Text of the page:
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Thursday, October 7, 1999 Published at 19:38 GMT 20:38 UK


Business: The Company File

QXL shares modest rise on debut

QXL shares will be the thing being bought and sold from Thursday

Shares in Internet auction house QXL ended its market debut only slightly up on its offer price, after an early sharp jump.

Shares closed at 207p after just two hours of trading, valuing the company at £279m.

Simultaneously floated on the London Stock Exchange and New York's technology-heavy Nasdaq, its shares debuted at 227.5p, a 16% premium to the offer price of 195p.

However, the price fell back again to stand at 216p within minutes of the float, and by the close in London the premium was reduced to 6%.

Despite concerns that Internet stocks were going out of fashion, the public offering of stock was eight times oversubscribed.

The successful listing, the third major UK Internet flotation, means the company has raised £54.6m before costs and expenses.

Simultaneous trading

QXL members who applied for the retail offer in the UK will each receive 256 shares. A further one million shares have been allocated to suppliers and associates of QXL.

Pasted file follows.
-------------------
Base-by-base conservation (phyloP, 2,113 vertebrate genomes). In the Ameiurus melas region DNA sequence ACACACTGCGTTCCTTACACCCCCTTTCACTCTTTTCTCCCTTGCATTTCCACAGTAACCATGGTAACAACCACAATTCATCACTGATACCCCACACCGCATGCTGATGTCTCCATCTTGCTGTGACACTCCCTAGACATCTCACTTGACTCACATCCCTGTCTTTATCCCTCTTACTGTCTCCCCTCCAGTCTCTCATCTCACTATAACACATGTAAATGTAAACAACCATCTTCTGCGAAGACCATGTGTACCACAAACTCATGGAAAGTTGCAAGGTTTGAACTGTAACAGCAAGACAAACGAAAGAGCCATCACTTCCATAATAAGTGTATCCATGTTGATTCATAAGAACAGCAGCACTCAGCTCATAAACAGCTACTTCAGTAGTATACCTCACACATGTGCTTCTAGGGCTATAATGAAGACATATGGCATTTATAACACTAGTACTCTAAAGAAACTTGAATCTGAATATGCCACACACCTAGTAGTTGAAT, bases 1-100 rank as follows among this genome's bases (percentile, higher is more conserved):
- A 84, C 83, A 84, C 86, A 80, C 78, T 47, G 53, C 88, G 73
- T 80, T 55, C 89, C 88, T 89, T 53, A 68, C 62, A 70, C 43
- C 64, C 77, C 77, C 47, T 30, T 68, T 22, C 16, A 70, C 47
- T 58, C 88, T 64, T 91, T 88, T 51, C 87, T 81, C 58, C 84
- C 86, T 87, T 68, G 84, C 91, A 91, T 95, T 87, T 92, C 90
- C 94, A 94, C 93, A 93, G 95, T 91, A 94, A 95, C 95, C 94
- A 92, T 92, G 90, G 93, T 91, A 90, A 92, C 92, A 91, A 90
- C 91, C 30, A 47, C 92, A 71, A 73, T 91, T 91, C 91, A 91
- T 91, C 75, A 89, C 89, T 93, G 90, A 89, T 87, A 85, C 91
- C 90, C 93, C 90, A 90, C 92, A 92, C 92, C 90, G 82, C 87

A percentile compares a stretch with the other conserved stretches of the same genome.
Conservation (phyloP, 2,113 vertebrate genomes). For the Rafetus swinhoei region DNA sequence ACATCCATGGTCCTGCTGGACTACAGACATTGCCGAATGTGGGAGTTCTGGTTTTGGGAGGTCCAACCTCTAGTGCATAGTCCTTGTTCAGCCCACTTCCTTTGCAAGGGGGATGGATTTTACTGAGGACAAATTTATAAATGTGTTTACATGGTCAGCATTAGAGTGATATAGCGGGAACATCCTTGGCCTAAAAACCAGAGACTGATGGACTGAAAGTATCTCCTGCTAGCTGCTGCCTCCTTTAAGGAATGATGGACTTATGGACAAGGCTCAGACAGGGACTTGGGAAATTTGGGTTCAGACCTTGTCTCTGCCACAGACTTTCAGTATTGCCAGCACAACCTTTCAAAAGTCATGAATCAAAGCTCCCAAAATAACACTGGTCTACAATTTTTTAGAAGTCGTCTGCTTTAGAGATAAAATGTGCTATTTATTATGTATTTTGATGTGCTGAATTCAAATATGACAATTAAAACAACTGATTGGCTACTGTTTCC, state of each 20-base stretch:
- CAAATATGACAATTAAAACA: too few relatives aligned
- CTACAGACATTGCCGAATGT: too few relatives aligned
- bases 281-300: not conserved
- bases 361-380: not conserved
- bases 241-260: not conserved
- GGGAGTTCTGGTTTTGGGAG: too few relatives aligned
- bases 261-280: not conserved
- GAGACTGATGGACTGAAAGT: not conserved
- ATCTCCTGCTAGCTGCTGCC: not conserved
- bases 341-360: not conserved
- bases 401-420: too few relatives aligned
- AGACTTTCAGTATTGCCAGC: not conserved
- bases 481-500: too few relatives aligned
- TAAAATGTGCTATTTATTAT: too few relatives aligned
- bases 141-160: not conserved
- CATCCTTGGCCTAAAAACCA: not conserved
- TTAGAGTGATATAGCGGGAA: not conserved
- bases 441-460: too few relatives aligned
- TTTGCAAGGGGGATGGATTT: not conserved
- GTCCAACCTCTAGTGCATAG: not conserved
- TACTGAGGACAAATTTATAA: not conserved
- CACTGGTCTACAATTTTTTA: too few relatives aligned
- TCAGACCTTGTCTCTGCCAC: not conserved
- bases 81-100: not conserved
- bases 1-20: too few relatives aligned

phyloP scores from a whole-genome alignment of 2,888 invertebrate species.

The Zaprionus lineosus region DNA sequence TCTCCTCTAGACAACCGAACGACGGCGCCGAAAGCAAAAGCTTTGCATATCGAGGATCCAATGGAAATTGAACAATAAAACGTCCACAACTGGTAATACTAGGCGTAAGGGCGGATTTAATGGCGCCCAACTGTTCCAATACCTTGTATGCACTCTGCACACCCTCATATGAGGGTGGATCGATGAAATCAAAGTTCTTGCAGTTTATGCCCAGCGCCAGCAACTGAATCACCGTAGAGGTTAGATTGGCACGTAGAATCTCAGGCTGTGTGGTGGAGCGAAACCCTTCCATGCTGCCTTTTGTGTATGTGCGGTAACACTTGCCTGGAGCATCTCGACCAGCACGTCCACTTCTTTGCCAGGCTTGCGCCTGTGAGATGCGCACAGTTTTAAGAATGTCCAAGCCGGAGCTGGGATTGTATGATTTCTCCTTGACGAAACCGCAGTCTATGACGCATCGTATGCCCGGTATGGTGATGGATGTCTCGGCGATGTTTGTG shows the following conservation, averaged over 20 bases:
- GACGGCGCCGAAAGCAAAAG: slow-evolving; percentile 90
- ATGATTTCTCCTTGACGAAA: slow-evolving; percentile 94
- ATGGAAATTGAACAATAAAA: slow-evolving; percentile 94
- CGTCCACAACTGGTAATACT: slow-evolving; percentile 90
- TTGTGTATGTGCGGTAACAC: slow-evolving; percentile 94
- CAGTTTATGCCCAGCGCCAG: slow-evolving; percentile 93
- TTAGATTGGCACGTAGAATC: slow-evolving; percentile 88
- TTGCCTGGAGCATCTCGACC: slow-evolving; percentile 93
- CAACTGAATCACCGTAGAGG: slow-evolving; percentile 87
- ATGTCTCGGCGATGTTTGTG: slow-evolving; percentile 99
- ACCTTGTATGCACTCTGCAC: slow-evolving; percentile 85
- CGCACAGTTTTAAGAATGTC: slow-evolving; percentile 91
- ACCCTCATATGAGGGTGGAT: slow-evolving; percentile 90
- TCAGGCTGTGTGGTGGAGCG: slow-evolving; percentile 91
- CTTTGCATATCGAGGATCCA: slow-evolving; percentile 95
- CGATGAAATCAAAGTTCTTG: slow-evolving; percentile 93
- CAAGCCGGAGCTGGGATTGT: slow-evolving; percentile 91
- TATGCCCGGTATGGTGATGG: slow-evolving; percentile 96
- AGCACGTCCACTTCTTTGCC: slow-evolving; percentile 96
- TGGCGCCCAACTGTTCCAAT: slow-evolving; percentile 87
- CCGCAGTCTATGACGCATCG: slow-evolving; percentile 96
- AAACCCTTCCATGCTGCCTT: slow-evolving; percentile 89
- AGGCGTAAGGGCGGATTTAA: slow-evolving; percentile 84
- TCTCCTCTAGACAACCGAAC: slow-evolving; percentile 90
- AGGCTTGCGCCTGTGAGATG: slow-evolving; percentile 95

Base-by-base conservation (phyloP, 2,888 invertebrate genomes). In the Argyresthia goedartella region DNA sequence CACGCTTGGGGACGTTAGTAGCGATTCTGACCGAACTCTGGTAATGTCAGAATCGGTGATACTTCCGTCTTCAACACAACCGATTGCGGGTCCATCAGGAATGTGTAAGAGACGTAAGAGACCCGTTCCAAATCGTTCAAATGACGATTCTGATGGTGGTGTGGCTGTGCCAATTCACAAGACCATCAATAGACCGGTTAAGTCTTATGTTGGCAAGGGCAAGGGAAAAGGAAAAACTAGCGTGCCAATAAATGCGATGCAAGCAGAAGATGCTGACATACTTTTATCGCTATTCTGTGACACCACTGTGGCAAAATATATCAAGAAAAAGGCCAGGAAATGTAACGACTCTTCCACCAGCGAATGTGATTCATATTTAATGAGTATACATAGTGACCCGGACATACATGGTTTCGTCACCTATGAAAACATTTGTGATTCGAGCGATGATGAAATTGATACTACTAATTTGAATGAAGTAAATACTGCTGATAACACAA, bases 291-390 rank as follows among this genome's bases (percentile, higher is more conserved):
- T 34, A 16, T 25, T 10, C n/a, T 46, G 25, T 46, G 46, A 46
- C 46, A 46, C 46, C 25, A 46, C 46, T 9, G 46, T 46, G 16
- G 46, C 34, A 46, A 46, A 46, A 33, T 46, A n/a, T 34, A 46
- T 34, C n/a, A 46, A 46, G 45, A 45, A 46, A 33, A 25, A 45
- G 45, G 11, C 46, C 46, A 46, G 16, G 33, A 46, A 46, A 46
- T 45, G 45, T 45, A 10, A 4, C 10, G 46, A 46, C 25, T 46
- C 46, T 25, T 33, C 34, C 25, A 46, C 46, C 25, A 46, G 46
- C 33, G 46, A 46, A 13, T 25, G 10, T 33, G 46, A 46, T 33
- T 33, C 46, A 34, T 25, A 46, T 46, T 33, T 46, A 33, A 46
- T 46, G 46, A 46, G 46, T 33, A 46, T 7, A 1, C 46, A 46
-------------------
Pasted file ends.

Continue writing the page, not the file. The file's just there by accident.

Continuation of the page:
Trading began simultaneously at 1430 London time (1330 GMT) on Nasdaq and in London.

QXL's valuation has been halved since it was first mooted, mirroring falling Internet share prices around the world.

The first, and biggest, UK internet flotation was that of Freeserve.

There was great excitement in the City at the prospect of shares in the UK's biggest Internet Service Provider and many Freeserve customers scrambled to buy shares.

At the launch price of 150p, they were 30 times oversubscribed. An initial surge saw the shares leap 37% on day one.

Anyone lucky enough to be allocated a slice of the stock was able to pocket an instant fat profit. The share price peaked at 244p on 2 August.

But then as the company reported continuing losses, shares began to plummet and hit a record low of 135p nearly two weeks ago before creeping back above the flotation price.

Freeserve threat

The second-largest Internet flotation went the same way as the first.

Within minutes of trade opening on 6 August, the price of shares in Internet-based financial services firm eXchange Holdings rocketed more than 10%, from 200p to 226p.

But as interest fell away, so did the price. Shares dropped in the first month of trading to significantly below their offer value.

QXL shareholders will prefer to look across the Atlantic at American auction site eBay whose shares, since flotation, have risen from $8.43 to a high of $234.

The company makes profits easily: its overheads are low, as it brings buyers and sellers together but does not actually handle merchandise.

But even eBay shares can react to the threat of competition. On the announcement of rival auction site FairMarket, eBay shares tumbled $8.44.

In the UK Freeserve has said it plans to move into the online auction business - which could provide some stiff competition.



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